Figuring direct flash based on guide number isn't too bad in manual, but indirect flash adds a variable which is difficult to work out without a flash meter, or a lot of trial and error.
When you use manual mode, the camera will not take into account the additional light provided by the flash, and you will end up with overexposure, which is what seems to be happening.

brian
I think you nailed it. Av works well, but M is craziness. Ha. Thanks.
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Old Nov 13, 2011, 5:54 PM   #7
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M is not that bad. My old flash came with a calculator in the back.

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Old Nov 13, 2011, 10:58 PM   #8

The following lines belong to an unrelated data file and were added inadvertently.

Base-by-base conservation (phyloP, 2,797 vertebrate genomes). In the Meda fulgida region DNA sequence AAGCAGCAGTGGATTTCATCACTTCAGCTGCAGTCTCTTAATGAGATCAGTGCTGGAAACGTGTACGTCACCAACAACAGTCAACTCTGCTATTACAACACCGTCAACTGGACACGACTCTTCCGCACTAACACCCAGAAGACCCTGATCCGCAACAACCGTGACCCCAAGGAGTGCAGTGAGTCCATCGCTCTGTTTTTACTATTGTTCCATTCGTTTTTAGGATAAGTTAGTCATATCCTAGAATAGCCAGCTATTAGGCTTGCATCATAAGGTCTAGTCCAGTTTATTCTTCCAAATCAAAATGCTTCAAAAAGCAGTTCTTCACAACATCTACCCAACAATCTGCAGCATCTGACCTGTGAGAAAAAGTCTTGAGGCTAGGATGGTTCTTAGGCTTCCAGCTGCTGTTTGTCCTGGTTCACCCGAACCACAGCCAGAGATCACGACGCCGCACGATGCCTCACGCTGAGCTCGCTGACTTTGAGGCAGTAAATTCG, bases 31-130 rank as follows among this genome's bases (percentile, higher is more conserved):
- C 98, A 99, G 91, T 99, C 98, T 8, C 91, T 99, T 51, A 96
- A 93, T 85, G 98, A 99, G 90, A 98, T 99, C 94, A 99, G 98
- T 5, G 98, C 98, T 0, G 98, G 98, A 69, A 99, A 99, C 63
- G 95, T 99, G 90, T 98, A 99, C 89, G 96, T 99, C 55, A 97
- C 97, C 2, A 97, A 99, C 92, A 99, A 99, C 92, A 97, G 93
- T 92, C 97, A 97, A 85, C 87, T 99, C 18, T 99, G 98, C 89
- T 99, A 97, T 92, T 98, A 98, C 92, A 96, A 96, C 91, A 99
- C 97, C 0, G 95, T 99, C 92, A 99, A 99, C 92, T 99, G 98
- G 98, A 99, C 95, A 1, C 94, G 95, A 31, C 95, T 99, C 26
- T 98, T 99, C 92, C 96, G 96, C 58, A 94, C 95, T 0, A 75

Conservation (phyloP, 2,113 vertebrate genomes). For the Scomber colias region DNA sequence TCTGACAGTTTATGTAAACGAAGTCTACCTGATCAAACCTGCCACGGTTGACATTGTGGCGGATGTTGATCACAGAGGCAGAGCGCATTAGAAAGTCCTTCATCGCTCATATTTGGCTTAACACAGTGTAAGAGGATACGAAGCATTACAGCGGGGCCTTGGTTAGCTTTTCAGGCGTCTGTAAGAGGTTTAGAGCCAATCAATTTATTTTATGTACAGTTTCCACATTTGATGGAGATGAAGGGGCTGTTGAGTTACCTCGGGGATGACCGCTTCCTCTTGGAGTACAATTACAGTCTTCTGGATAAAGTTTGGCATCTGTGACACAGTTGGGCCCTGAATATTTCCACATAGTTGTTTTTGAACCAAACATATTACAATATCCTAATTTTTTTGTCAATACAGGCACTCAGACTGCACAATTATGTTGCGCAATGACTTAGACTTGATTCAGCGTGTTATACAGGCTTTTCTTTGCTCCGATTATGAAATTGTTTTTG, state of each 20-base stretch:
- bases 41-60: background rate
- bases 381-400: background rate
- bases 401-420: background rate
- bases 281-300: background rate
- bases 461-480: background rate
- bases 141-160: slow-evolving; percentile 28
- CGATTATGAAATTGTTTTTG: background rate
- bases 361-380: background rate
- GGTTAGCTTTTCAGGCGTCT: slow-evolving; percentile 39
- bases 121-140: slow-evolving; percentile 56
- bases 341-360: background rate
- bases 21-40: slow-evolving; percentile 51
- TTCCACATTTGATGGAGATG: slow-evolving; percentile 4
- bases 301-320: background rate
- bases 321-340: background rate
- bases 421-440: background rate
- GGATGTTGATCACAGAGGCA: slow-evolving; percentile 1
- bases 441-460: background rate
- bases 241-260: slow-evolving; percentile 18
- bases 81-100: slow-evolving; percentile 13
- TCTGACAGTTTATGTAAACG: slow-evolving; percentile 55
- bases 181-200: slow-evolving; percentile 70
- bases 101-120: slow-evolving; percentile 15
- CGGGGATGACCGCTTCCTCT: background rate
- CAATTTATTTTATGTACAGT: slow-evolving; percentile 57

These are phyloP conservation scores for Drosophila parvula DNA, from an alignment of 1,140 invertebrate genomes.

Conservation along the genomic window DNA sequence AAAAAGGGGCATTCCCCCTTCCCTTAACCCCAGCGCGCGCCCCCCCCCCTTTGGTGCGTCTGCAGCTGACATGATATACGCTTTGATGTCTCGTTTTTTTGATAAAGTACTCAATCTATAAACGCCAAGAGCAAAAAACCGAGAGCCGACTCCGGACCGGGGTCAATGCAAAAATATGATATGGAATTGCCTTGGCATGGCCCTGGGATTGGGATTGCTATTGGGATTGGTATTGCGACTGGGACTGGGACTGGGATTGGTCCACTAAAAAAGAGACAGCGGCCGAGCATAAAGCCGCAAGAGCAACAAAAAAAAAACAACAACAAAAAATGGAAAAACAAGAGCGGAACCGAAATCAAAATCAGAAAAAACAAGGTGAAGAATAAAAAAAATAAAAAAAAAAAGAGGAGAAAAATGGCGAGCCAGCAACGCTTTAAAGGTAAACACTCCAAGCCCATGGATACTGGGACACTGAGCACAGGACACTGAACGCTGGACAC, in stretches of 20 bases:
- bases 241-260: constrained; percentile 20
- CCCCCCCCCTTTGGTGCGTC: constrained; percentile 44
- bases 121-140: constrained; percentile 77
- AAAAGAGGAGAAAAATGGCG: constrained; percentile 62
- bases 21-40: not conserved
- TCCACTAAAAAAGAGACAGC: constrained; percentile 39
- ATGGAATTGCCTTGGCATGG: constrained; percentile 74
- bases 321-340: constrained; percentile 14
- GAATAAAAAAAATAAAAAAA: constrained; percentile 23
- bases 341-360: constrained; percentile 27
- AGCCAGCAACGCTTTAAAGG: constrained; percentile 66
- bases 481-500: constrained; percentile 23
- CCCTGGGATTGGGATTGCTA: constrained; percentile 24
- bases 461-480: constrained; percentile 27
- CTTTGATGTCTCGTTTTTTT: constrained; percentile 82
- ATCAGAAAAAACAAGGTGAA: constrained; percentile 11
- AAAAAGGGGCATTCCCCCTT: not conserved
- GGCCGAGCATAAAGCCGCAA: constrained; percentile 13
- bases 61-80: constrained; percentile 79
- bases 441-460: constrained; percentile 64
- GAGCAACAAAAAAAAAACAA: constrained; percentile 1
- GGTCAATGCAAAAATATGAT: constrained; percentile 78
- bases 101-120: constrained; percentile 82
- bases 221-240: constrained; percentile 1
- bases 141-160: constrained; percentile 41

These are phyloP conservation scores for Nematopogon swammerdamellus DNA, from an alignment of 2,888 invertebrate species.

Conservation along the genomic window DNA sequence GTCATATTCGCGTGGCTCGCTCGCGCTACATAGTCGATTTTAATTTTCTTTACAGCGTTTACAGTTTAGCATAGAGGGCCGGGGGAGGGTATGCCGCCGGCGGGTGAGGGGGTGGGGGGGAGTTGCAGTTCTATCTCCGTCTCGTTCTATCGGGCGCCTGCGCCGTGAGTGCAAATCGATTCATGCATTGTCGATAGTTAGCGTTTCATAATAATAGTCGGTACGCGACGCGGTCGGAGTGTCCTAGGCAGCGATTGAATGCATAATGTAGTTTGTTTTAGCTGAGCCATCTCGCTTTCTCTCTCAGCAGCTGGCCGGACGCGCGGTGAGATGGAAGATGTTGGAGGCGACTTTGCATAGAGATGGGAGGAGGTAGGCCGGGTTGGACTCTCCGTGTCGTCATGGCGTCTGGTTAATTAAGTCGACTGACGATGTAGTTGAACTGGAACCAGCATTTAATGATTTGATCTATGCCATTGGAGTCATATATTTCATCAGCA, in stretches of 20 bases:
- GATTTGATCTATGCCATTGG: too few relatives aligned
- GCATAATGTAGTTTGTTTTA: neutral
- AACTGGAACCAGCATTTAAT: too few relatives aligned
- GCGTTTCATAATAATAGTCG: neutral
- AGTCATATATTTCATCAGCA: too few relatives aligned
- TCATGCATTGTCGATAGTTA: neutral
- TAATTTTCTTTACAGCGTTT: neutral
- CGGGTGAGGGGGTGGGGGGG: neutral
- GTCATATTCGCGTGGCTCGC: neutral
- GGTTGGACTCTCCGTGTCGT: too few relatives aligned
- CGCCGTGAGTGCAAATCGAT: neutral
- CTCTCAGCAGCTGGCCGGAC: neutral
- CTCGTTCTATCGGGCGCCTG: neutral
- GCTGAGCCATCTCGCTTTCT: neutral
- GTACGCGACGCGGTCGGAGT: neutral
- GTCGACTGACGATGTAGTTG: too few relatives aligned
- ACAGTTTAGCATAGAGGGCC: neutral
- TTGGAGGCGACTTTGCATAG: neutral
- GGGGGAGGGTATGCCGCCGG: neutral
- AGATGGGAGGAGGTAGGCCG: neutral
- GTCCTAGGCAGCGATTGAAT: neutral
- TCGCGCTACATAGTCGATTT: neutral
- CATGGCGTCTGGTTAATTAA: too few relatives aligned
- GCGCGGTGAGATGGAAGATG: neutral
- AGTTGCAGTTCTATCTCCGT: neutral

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My Vivitar 285 Auto-thyristor works very well in these situations also, but it doesn't have any ttl capability. My ttl flash doesn't have a light sensor to be able to use it in auto mode with camera in manual, as it relies on the camera for sensing. Would be nice to have a single flash which could do both.
The calculators are really only going to work for direct flash, unless the flash has a light sensor to be able to control the exposure. John is working with bounce flash, which makes calculating manual exposure a real crap shoot, since the distance to the reflective surface, and its reflectivity are going to have to be factored in.

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Old Nov 14, 2011, 7:53 AM   #9